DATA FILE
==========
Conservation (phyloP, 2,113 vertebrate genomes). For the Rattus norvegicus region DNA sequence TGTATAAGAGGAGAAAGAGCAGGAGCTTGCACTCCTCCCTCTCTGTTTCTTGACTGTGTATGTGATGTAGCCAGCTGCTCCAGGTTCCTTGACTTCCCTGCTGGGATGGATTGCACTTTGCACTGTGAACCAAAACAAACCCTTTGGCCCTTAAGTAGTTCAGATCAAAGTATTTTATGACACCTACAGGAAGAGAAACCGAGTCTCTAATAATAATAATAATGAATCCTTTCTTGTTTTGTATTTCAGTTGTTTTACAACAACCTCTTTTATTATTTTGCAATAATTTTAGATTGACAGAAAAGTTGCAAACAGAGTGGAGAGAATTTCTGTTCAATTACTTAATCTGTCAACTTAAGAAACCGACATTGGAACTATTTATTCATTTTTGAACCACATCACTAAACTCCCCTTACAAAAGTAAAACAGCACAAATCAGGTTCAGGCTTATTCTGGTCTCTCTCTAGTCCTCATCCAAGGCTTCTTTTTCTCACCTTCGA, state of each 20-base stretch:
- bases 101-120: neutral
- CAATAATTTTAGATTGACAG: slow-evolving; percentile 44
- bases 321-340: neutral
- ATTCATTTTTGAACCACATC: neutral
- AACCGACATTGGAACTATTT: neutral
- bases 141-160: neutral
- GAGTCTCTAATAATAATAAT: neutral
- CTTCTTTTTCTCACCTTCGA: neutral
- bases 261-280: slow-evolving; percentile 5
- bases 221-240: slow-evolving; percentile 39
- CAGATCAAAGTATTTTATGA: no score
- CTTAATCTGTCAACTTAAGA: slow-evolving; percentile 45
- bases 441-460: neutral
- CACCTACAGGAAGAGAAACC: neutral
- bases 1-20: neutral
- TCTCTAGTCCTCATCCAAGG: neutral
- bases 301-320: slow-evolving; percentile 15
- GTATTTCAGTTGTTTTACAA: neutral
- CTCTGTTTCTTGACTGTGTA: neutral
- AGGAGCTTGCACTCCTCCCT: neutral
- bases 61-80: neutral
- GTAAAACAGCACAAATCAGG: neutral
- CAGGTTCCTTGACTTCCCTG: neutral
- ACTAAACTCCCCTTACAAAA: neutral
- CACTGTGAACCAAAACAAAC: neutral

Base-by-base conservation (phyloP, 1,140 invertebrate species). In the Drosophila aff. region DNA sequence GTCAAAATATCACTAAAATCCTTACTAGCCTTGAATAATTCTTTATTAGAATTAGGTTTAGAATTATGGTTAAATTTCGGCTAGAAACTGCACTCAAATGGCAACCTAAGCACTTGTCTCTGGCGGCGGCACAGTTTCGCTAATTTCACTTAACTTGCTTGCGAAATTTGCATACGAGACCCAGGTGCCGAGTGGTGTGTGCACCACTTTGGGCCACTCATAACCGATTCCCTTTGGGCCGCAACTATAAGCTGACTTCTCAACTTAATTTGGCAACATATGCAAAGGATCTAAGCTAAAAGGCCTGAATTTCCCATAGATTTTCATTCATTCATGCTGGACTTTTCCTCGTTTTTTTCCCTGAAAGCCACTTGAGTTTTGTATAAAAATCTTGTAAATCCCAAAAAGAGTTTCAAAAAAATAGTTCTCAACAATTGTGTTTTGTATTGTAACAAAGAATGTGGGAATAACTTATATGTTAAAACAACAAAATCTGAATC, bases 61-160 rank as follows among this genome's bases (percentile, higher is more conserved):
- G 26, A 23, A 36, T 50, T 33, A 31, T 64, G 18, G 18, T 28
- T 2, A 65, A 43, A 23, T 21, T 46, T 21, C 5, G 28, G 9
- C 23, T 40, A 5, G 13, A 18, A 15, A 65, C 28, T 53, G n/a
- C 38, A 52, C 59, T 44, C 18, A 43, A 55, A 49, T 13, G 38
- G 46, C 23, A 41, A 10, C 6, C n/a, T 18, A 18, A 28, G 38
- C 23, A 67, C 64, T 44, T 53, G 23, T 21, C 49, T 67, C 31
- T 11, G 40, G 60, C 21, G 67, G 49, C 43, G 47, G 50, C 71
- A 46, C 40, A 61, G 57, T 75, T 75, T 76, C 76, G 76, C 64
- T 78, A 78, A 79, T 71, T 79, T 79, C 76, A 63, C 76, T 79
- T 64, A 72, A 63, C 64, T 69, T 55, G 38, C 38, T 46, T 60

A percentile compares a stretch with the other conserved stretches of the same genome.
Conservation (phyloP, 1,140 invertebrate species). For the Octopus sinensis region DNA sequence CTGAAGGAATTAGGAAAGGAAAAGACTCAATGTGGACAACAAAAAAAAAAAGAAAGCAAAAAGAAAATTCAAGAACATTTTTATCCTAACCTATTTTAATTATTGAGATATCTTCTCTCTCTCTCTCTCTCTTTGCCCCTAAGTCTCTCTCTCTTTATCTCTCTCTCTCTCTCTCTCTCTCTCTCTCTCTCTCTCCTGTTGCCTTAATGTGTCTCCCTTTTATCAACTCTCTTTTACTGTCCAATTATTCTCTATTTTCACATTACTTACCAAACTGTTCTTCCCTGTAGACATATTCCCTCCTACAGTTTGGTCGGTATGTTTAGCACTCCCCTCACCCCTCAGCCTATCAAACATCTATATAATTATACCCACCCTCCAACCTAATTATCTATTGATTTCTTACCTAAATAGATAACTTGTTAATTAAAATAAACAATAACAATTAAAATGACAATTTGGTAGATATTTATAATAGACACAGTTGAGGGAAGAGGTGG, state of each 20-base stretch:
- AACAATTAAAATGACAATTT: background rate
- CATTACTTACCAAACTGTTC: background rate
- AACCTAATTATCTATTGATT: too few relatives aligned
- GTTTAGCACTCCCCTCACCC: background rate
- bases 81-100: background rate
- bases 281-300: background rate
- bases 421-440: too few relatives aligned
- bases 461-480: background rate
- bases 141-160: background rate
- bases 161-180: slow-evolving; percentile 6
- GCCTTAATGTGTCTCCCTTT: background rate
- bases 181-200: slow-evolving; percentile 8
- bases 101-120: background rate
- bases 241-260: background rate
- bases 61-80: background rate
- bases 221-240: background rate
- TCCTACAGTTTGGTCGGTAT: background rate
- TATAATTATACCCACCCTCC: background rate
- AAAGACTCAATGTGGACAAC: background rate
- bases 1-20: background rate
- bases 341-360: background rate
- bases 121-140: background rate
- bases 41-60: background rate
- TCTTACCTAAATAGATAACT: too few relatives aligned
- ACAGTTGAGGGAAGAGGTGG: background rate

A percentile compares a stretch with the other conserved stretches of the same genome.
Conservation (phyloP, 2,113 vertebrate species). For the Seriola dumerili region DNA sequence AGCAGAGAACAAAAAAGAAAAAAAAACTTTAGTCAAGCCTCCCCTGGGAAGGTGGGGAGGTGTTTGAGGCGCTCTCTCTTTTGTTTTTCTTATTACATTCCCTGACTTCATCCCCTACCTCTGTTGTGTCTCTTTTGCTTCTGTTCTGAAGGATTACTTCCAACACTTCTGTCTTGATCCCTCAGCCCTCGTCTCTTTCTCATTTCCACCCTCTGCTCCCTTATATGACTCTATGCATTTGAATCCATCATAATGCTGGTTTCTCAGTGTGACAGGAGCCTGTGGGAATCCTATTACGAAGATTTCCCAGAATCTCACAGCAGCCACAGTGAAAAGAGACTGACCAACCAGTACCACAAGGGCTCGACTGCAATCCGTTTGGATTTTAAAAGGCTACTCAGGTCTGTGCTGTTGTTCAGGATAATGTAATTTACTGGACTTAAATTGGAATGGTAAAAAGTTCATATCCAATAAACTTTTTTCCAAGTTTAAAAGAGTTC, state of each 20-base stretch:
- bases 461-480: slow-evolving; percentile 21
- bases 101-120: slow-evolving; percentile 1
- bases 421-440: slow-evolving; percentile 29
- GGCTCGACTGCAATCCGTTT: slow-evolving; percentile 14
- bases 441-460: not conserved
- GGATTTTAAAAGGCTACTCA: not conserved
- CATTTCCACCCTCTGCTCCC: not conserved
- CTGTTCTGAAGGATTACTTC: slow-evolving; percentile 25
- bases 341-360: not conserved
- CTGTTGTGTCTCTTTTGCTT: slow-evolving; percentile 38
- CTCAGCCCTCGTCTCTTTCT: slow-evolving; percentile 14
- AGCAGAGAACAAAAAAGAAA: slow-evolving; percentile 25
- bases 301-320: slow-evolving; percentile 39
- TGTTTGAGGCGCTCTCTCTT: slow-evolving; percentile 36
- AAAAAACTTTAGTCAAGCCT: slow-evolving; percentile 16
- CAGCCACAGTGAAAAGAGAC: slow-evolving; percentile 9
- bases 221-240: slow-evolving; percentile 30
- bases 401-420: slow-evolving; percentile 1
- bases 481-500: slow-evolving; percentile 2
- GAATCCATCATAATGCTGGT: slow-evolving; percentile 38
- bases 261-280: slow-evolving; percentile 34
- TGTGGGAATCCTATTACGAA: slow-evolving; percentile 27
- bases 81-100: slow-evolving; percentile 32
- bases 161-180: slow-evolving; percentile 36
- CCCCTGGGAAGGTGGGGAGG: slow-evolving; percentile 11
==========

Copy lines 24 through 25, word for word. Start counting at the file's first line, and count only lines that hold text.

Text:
- CAGGTTCCTTGACTTCCCTG: neutral
- ACTAAACTCCCCTTACAAAA: neutral